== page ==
IIF([ACCOUNT].[H3].CURRENTMEMBER.PROPERTIES(“ACCTYPE”)=”LEQ”,
                  -(MEASURES.[SIGNEDDATA], CLOSINGPERIOD([TIME].[H2].[MONTH])),
                  -MEASURES.[SIGNEDDATA]
                )
              )
            )
          )
          ,NULL
        )
      )
    ),
    NULL
  )
)

 

Above formula is also modified to easy reading. You can see how it’s long and complicate. If you have two time hierarchies (calendar, fiscal) and three account hierarchies, you will get same as above formula.

 

Why it is so long and hard to understand? Because measure formula is combination of multiple of IIF statements. It is related to underlying platform, SQL 2000. I am not writing about backend story. But it is true, it is multiple IIF.

But in case of SQL 2005, we can change this long-difficult IIF to CASE/WHEN statement. It is simple, easy to read. And finally, faster than IIF.

 

For example, let’s change PERIODIC of ApShell.

 

CASE [ACCOUNT].CURRENTMEMBER.PROPERTIES(“ACCTYPE”)
  WHEN “INC” THEN -MEASURES.[SIGNEDDATA]
  WHEN “EXP” THEN MEASURES.[SIGNEDDATA]
  WHEN “AST” THEN (MEASURES.[SIGNEDDATA], CLOSINGPERIOD([TIME].[MONTH]))
  WHEN “LEQ” THEN -(MEASURES.[SIGNEDDATA],CLOSINGPERIOD([TIME].[MONTH]))
  ELSE -MEASURES.[SIGNEDDATA]
END

 

It’s much simpler than before with IIF. And much easier to understand.

 

How about case of multiple hierarchies? It’s below.

 

CASE
WHEN [TIME].[H1].CURRENTMEMBER.LEVEL.ORDINAL>0 THEN
  CASE
  WHEN [ACCOUNT].[H1].CURRENTMEMBER.LEVEL.ORDINAL>0 THEN
    CASE [ACCOUNT].[H1].CURRENTMEMBER.PROPERTIES(“ACCTYPE”)
    WHEN “INC” THEN -MEASURES.[SIGNEDDATA]
    WHEN “EXP” THEN MEASURES.[SIGNEDDATA]
    WHEN “AST” THEN (MEASURES.[SIGNEDDATA],CLOSINGPERIOD([TIME].[H1].[MONTH]))
    WHEN “LEQ” THEN -(MEASURES.[SIGNEDDATA], CLOSINGPERIOD([TIME].[H1].[MONTH]))
    ELSE -MEASURES.[SIGNEDDATA]
    END
  WHEN [ACCOUNT].[H2].CURRENTMEMBER.LEVEL.ORDINAL>0 THEN
    CASE [ACCOUNT].[H2].CURRENTMEMBER.PROPERTIES(“ACCTYPE”)
    WHEN “INC” THEN -MEASURES.[SIGNEDDATA]
    WHEN “EXP” THEN MEASURES.[SIGNEDDATA]
    WHEN “AST” THEN (MEASURES.[SIGNEDDATA],CLOSINGPERIOD([TIME].[H1].[MONTH]))
    WHEN “LEQ” THEN -(MEASURES.[SIGNEDDATA], CLOSINGPERIOD([TIME].[H1].[MONTH]))
    ELSE -MEASURES.[SIGNEDDATA]
    END
  WHEN [ACCOUNT].[H3].CURRENTMEMBER.LEVEL.ORDINAL>0 THEN
    CASE [ACCOUNT].[H3].CURRENTMEMBER.PROPERTIES(“ACCTYPE”)
    WHEN “INC” THEN -MEASURES.[SIGNEDDATA]
    WHEN “EXP” THEN MEASURES.[SIGNEDDATA]
    WHEN “AST” THEN (MEASURES.[SIGNEDDATA],CLOSINGPERIOD([TIME].[H1].[MONTH]))
    WHEN “LEQ” THEN -(MEASURES.[SIGNEDDATA], CLOSINGPERIOD([TIME].[H1].[MONTH]))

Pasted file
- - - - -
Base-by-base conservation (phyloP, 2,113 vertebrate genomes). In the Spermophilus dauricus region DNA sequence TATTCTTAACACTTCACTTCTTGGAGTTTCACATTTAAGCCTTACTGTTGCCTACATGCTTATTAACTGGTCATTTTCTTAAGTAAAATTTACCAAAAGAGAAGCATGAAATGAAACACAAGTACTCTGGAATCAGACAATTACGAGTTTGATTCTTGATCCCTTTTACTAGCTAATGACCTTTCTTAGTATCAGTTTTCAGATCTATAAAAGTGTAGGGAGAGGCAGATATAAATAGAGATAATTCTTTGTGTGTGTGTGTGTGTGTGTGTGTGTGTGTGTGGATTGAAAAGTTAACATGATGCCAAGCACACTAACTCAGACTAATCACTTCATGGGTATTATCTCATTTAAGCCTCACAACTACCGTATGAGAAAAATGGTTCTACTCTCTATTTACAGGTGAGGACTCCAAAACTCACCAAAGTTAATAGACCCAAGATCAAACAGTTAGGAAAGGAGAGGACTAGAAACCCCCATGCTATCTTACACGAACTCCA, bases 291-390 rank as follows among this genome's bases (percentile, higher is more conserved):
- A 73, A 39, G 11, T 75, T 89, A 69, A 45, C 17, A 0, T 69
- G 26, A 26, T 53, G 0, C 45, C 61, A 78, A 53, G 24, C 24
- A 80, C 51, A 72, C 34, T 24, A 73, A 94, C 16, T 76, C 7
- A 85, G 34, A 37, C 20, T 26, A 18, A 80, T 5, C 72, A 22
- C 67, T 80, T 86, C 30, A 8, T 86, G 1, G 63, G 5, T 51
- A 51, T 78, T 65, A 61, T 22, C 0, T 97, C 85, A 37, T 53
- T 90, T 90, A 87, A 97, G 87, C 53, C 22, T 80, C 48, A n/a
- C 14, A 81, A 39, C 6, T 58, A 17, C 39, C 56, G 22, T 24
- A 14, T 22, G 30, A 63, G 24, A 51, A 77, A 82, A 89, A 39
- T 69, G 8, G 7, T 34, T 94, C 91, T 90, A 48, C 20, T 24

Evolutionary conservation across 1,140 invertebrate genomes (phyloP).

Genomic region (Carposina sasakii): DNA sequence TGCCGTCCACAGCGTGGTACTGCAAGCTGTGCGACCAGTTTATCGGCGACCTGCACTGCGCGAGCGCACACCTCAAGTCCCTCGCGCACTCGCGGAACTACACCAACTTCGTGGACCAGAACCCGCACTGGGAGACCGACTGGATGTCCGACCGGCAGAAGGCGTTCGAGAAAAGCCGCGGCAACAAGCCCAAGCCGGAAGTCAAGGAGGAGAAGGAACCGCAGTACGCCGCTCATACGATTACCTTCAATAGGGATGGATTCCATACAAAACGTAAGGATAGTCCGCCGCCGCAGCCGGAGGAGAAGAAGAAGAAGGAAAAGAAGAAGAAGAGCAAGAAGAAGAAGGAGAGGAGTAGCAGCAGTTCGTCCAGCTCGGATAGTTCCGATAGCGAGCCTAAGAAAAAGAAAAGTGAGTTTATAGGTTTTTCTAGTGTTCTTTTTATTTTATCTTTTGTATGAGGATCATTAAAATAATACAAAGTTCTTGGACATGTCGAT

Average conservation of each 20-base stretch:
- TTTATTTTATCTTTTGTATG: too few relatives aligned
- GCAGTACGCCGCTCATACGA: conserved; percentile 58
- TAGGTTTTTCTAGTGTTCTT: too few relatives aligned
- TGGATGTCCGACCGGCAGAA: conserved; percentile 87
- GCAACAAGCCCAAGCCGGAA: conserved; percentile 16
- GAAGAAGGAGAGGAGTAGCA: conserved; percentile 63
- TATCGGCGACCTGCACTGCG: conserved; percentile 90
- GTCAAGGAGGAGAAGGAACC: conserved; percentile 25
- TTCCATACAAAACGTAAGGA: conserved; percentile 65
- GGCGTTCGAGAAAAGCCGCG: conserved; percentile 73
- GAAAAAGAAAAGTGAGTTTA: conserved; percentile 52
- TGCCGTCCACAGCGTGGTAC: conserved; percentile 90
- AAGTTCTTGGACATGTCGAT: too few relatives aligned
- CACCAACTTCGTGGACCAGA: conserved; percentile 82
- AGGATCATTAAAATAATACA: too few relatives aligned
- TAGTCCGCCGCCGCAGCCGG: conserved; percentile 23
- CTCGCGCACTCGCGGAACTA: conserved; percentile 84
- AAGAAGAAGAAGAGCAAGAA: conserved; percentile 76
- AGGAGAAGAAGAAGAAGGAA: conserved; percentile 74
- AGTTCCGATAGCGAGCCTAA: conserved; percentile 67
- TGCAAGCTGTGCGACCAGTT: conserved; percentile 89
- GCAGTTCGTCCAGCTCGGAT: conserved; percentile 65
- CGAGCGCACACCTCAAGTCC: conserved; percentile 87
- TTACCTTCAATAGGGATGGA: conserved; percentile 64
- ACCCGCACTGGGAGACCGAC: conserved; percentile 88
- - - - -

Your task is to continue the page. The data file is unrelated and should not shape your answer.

ELSE -MEASURES.[SIGNEDDATA]
    END
  END
WHEN [TIME].[H2].CURRENTMEMBER.LEVEL.ORDINAL>0 THEN
  CASE
  WHEN [ACCOUNT].[H1].CURRENTMEMBER.LEVEL.ORDINAL>0 THEN
    CASE [ACCOUNT].[H1].CURRENTMEMBER.PROPERTIES(“ACCTYPE”)
    WHEN “INC” THEN -MEASURES.[SIGNEDDATA]
    WHEN “EXP” THEN MEASURES.[SIGNEDDATA]
    WHEN “AST” THEN (MEASURES.[SIGNEDDATA],CLOSINGPERIOD([TIME].[H2].[MONTH]))
    WHEN “LEQ” THEN -(MEASURES.[SIGNEDDATA], CLOSINGPERIOD([TIME].[H2].[MONTH]))
    ELSE -MEASURES.[SIGNEDDATA]
    END
  WHEN [ACCOUNT].[H2].CURRENTMEMBER.LEVEL.ORDINAL>0 THEN
    CASE [ACCOUNT].[H2].CURRENTMEMBER.PROPERTIES(“ACCTYPE”)
    WHEN “INC” THEN -MEASURES.[SIGNEDDATA]
    WHEN “EXP” THEN MEASURES.[SIGNEDDATA]
    WHEN “AST” THEN (MEASURES.[SIGNEDDATA],CLOSINGPERIOD([TIME].[H2].[MONTH]))
    WHEN “LEQ” THEN -(MEASURES.[SIGNEDDATA], CLOSINGPERIOD([TIME].[H2].[MONTH]))
    ELSE -MEASURES.[SIGNEDDATA]
    END
  WHEN [ACCOUNT].[H3].CURRENTMEMBER.LEVEL.ORDINAL>0 THEN
    CASE [ACCOUNT].[H3].CURRENTMEMBER.PROPERTIES(“ACCTYPE”)
    WHEN “INC” THEN -MEASURES.[SIGNEDDATA]
    WHEN “EXP” THEN MEASURES.[SIGNEDDATA]
    WHEN “AST” THEN (MEASURES.[SIGNEDDATA],CLOSINGPERIOD([TIME].[H2].[MONTH]))
    WHEN “LEQ” THEN -(MEASURES.[SIGNEDDATA], CLOSINGPERIOD([TIME].[H2].[MONTH]))
    ELSE -MEASURES.[SIGNEDDATA]
    END
  END
ELSE NULL
END

 

It’s also much simpler and easier to understand. Length of formula is not greatly reduced due to the number of hierarchies. But it’s still simple anyway.

 

In my test, new measure formula is giving around 50% of performance improvement of MDX query. In multiple hierarchy case, it is more improved than single hierarchy such as around 80% to 100%.

 

As above, multiple IIF blocks can change one CASE/WHEN block. It’s easier to start from ApShell to make yourself understand structure of it. Then you can try your own application’s formula. Since its totally new way of measure formula, you cannot have this formula by update MeasureFormula table in BPC 7M or update tblFormula, tblYTDFormula in BPC 5.1. You must save it in BIDS.

 

In BIDS, you can easily overwrite measure formula of PERIODIC. Like below picture.

Overwrite measure formula

 

Don’t forget to wrap your formula with single quotation marks. Formula must begin with ‘ and end with ‘. After you overwrite it, you should save it and process. To do these jobs, click “File” menu and “Save Selected Items”.

Save change

 

If everything is fine, your change regarding measure formula will be saved. Then, click “Database” and “Process…”. Otherwise, you will be notified about error.

Process cube by menu

 

If you click “Process…”, you will get following dialog to change process option. There is nothing to change manually. Just click “Run…” button.

Process options

 

Now it is completed. You can open your report to compare performance of old and new measures. I suggest make copy one of your applications and updating new application’s measure. Then you can open and compare two application’s performance using same report or input schedule. If you are experienced about MDX query, you can simply execute some MDX queries to compare performance. This new formula is making better peformance and faster return in both of cached or non-cached query. Other QTD and YTD formulas can be changed with same manner as well.

 

Information regarding customizing, tuning in my blog is not SAP official. Customizing in your production server is at your own risk.

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1 Comment

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  1. Seongbae Kim Post author
    Jeff, I don’t understand short and long. Is there two different (short, long) CASE statement in MDX?

    However, the example contains multiple hierarchies. Is this can be answer of your first question?

    Answer for second question is yes. I have test QTD and YTD. Since change of formula is regarding account type and hierarchy distinct, amount of imporvement of performance is same as periodic.

    Answer for your third question is no. I don’t think I have test that case. But again, this new measure is regarding account type and hierarchy.

    (0)